It’s been a strong — and long-awaited — run for Apple Inc. (NASDAQ:AAPL) stock. AAPL stock is up 19% year-to-date as of this writing, and has gained by about one-third since the U.S. presidential election. Apple stock struggled for some time, hitting an 18-month low below $90 in May. But clearly investor sentiment has turned.
Of course, overall investor sentiment has improved as well. Broad markets have strengthened in 2017 and since the election. The Dow Jones Industrial Average — as imperfect a measurement as it is — cleared 21,000 on Wednesday. But AAPL stock itself has been a major driver of those broad market gains.
Just how much Apple stock — and, to a lesser extent, issues of other titans such as Amazon.com, Inc. (NASDAQ:AMZN) — has moved those indices might surprise you.
How Apple Stock Impacts the S&P 500
The S&P 500 is up 6.9% year-to-date as of this writing. That index consists of the 500 most important stocks in the U.S. market (not necessarily the largest), and comprises 70%-80% of total U.S. market capitalization, according to Standard & Poor’s itself.
It would thus seem that AAPL on its own couldn’t move the index all that much. After all, 1 out of 500 is a small fraction, even as big as Apple is. Yet Apple stock still drives about 3.6% of the index’s returns.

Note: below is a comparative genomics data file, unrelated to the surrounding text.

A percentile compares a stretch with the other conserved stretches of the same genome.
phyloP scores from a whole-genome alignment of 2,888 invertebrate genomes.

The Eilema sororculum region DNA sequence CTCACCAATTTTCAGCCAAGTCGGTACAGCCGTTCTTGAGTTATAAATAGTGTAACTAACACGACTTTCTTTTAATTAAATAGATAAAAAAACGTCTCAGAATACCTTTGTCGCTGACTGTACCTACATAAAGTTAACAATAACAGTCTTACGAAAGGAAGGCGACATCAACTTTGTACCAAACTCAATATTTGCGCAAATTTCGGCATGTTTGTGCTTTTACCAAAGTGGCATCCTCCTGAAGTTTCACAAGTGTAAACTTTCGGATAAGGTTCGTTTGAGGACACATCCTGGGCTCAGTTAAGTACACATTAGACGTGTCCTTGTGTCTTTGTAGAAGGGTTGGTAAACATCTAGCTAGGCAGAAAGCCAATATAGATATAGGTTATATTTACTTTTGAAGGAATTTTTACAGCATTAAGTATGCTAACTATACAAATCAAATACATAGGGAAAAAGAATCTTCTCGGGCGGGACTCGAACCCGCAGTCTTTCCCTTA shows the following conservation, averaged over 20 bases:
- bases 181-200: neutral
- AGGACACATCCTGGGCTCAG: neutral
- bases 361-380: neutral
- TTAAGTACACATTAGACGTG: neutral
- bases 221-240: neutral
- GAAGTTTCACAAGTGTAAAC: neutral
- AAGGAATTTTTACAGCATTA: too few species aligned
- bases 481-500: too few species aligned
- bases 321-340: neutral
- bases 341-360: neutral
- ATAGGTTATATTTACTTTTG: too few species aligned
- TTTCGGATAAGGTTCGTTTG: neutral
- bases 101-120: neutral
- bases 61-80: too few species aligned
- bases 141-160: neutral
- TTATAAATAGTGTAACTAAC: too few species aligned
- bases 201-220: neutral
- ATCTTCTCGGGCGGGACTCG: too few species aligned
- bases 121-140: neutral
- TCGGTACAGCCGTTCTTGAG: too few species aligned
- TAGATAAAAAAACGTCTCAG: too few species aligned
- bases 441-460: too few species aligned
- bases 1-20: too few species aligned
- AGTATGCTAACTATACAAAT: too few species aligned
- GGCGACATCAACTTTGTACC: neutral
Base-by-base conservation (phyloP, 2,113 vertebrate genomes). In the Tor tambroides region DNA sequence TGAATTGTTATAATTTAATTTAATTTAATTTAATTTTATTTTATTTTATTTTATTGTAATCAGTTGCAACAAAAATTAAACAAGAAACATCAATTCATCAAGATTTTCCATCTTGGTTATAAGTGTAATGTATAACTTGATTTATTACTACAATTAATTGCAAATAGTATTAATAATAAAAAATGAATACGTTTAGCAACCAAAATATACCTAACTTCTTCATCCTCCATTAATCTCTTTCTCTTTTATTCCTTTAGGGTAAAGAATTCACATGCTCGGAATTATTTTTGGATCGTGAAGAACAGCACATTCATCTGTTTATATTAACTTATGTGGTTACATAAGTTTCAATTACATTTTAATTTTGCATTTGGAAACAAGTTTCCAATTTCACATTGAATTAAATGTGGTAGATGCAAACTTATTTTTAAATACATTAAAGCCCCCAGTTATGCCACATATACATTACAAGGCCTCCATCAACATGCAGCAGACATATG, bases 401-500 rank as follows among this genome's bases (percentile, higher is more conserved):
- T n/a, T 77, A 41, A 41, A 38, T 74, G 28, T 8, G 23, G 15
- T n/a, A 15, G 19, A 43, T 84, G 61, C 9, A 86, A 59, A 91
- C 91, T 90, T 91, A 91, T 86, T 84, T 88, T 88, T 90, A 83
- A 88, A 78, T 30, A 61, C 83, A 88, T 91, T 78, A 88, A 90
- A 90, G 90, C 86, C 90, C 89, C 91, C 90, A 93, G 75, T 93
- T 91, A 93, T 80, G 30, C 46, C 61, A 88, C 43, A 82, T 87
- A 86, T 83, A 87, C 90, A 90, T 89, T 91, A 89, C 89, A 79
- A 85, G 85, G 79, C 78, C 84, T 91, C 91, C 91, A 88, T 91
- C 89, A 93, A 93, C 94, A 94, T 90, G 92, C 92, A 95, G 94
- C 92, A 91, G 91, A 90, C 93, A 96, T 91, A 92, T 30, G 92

Given a 19% YTD return, then, Apple alone has pushed the S&P 500 higher by about 0.69% in just two months. Fully one-tenth of the broad market index’s growth has come just from AAPL.
And Apple isn’t the only large-cap driver. AMZN stock, now up 9% for the year, has added 0.2 points, or 3%, of the index’s growth. The three largest financials in the index — JPMorgan Chase & Co. (NYSE:JPM), Wells Fargo & Co (NYSE:WFC) and Bank of America Corp (NYSE:BAC) — have added roughly 7% of the S&P 500’s performance so far in 2017.
In other words, roughly 20% of the broad market’s gains in 2017 from come just from five major stocks. And the figure since the election is actually above one-quarter, with the three major financials creating 15% of the S&P’s 12%-plus post-election gains.
That’s not to say that market strength is a mirage. Fully three-quarters of S&P 500 stocks are positive in 2017 as of this writing. But it has been a more top-heavy market than usual — and the impact of Apple stock, in particular, is even higher in other well-known indexes.
AAPL and the Dow Jones Industrial Average
The DJIA is different from most other indices in that it’s weighted by price, not market value. The most heavily weighted component in the Dow is Goldman Sachs Group Inc (NYSE:GS), because its stock price is over $250. The least important Dow Jones component is General Electric Company (NYSE:GE), trading just above $30.
Yes, it’s weird.
That means Apple stock actually has the seventh-highest weighting in the DJIA. (AMZN isn’t even excluded, because of its $800-plus handle.) But Apple’s strong gains still mean that it has driven over 12% of the Dow Jones’ year-to-date increase.